My time at the #DisneyFrozenEvent was absolutely amazing and full of Disney magic. Our press day at Disney Animation Studios was no exception. The day started with breakfast and then an interview with Frozen Disney veteran Director Chris Buck (“Tarzan”) and first-time Director Jennifer Lee (co-writer, “Wreck-It Ralph”). They were joined with longtime Disney Producer Peter Del Vecho (“The Princess & the Frog”, “Winnie the Pooh”) to give us a behind the scenes look into the making of Frozen.
Chris Buck pitched Frozen about 5 years ago but production started two and a half years ago which is pretty quick in the animation industry. The story originally included Elsa as an evil snow queen like the story portrayed, but they didn’t want to portray a traditional good versus evil story. Chris Buck pitched the idea of having this story be about a different kind of love, a love between sisters. They all loved this and the story took off from there.
For research purposes, they created a sister caucus and brought in a bunch of women to talk about what it was like to be a sister. They got some good and bad stories about sister, but plenty to work with for the film. They also had to do a lot of research on ice and snow. The crew visited an ice hotel to get some idea of how an ice structure is created. Animating ice is very difficult and they had to completely create new animation programs to handle it. The ice castle building scene in the movie took over 4 months to finalize. It was very emotional for many of them when it was finally finished.
The directors talked about the development of Anna and how she goes from not really understanding what love is really about to realizing that it is the ultimate sacrifice that you are willing to do for someone. They always envisioned Anna as a goofy, imperfect character that is like us, but Kristen Bell brought a lot of improv to the script that made her who she is on screen.
Josh Gad (voice of Olaf) was another actor that did a lot of improv with his character. They said that it was like sifting through gold as they were piecing all of the tape together.
The research didn’t end with sisters and architecture. The crew brought in a real reindeer, Sage, to help them develop the Sven character. They told us that it was molting season when she arrived and she came with one antler. While she was there she lost the other antler, making for an interesting photo op! She really didn’t do much and acted more like a dog than a deer. They did learn a lot about the physicality of reindeer, so she did bring a lot to the table.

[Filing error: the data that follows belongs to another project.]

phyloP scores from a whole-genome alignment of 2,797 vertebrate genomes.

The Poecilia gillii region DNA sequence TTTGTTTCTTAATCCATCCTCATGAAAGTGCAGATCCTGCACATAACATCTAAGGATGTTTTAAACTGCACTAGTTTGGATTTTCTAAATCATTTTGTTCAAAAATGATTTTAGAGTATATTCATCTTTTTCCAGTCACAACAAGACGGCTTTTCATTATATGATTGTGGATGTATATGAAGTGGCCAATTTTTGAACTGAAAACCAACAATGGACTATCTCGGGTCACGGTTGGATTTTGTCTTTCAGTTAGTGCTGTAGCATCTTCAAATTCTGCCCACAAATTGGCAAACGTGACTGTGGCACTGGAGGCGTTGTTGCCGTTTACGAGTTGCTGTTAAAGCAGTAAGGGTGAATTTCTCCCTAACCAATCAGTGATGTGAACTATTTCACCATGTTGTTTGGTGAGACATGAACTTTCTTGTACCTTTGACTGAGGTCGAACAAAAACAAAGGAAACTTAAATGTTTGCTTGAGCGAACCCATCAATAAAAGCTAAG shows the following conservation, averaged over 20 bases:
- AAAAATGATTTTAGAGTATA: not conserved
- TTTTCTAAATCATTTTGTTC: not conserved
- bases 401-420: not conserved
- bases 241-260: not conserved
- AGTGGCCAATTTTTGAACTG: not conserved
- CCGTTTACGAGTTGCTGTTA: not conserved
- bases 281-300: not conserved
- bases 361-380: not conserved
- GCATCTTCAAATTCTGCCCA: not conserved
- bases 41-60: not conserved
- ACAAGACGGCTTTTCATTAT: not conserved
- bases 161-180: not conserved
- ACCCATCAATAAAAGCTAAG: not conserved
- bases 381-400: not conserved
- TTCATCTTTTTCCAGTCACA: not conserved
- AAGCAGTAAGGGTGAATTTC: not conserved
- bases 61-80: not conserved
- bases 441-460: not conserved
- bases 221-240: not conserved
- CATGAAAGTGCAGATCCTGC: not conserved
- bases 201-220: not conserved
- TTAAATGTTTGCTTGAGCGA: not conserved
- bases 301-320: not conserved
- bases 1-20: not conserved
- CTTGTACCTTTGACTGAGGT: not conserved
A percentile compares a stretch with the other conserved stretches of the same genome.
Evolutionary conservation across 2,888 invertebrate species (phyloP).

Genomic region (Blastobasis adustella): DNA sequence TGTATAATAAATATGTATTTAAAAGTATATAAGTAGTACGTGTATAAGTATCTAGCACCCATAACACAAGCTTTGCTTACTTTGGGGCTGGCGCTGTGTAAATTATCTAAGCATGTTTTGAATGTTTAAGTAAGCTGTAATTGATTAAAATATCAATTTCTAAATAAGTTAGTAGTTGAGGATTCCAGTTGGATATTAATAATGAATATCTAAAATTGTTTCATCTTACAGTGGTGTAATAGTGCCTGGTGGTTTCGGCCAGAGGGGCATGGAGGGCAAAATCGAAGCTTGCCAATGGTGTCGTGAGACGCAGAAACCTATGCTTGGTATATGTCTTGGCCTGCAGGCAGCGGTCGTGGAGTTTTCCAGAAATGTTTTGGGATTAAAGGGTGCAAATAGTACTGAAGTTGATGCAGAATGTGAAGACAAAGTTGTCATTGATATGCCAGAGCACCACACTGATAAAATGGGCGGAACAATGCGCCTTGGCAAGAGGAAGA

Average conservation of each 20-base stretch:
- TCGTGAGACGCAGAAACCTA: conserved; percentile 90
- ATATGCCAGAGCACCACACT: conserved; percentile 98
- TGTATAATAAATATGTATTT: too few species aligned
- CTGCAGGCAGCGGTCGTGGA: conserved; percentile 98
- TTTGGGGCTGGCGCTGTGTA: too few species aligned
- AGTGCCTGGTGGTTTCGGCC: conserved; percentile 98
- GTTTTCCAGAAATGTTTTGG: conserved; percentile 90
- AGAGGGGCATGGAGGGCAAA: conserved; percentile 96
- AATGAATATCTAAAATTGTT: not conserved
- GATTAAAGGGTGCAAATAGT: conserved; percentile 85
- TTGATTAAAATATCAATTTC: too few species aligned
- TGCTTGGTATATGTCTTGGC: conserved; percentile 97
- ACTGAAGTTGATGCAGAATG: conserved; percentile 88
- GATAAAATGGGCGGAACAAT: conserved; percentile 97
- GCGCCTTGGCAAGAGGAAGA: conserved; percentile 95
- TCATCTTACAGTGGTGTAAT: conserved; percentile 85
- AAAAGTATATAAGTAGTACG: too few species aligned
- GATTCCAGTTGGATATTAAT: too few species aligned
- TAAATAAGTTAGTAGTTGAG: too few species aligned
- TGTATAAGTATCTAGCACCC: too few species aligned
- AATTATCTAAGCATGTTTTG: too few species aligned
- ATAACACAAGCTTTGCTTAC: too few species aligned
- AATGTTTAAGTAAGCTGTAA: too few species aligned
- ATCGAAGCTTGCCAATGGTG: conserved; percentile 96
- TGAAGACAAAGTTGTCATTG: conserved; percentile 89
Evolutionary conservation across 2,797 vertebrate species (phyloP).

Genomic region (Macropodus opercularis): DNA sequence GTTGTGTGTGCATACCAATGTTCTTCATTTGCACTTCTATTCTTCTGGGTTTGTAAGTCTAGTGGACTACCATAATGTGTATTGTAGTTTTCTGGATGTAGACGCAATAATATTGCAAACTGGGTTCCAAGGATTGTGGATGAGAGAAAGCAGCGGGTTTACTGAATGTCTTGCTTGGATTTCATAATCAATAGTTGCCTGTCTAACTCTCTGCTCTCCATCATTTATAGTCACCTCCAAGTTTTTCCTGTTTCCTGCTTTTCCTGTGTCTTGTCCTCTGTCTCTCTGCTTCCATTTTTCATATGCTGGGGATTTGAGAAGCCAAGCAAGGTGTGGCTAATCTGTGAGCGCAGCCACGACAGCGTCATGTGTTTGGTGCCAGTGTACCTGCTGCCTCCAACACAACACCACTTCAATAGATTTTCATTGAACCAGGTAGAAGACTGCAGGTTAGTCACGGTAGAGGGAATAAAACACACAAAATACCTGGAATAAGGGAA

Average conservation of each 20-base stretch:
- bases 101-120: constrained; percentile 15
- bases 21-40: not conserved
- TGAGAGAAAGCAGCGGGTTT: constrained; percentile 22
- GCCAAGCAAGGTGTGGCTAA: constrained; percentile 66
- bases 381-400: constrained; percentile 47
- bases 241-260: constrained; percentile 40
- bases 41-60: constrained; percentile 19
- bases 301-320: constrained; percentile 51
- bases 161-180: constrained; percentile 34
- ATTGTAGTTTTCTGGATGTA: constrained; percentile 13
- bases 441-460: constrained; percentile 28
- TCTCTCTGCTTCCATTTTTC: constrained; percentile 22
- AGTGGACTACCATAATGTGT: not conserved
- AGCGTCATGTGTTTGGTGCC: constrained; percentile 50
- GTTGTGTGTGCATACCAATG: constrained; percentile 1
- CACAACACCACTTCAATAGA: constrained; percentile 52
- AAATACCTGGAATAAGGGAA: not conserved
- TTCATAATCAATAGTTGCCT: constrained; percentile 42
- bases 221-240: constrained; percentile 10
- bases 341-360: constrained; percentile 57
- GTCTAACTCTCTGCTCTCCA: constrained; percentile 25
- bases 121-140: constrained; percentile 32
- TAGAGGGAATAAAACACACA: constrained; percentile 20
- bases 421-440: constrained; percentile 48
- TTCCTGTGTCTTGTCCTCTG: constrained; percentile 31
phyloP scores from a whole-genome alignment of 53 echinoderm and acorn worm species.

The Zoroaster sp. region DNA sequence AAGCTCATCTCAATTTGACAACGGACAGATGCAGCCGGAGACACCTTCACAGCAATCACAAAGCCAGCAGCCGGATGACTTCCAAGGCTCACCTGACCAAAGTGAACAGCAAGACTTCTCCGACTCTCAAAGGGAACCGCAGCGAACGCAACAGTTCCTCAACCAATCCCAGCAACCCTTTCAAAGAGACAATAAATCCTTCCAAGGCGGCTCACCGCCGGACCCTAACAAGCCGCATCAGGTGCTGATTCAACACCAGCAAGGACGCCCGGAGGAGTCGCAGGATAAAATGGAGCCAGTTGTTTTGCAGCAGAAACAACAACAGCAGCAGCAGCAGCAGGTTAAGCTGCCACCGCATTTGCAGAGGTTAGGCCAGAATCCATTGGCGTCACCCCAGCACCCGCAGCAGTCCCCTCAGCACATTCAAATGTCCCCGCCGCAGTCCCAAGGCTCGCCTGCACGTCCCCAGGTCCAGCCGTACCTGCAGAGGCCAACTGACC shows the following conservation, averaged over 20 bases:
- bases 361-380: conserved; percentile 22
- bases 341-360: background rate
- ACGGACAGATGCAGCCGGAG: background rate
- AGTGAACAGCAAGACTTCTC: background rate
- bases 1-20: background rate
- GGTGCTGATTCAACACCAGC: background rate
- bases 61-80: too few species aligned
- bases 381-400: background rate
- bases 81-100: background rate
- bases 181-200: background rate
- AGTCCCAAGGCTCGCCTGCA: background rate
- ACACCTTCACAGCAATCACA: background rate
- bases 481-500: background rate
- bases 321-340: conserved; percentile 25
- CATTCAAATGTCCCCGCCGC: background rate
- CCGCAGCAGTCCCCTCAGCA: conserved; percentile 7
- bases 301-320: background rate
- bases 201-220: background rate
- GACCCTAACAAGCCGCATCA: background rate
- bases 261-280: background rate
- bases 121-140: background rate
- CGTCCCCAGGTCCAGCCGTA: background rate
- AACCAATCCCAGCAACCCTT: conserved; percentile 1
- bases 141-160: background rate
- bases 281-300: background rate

After our interviews (we had a couple others that I will share later this week and next) we split into three groups. I was on team Elsa.
We had the opportunity to go through three different activity sessions, the Rigging Lab, Visiting with the Animators, and a Voice Recording (I will share this next week and trust me you have to see me as Olaf!).
After our stop in the recording booth, we met up with FROZEN’s Head of Animation, Lino DiSalvo. With him were his animators Wayne Unten, Animation Supervisor for Elsa; and Becky Bresee, Animation Supervisor for Anna. These talented animators taught us about what it was like to created the characters, Anna and Elsa from start to finish. The head animators used different techniques to create their animations, from acting in front of a computer camera to get the facial details right to turning up the music to get inspired.
Rigging gives each character part a skeleton that you can move around and manipulate. Did you know that Elsa has 419,000 pieces of hair? The film had over 245 different clothing rigs. That is a lot of custom built rigs! I had the chance to play around with Olaf.
Using the two screens, I was able to have my Olaf wave and smile at me:
FROZEN opens tomorrow (11/27/13) and I will be featuring my full review of the movie. Throughout the coming weeks I will be posting more details, interviews, and behind the scenes features from my trip to Disney Studios! Come back and check out all the #DisneyFrozenEvent fun!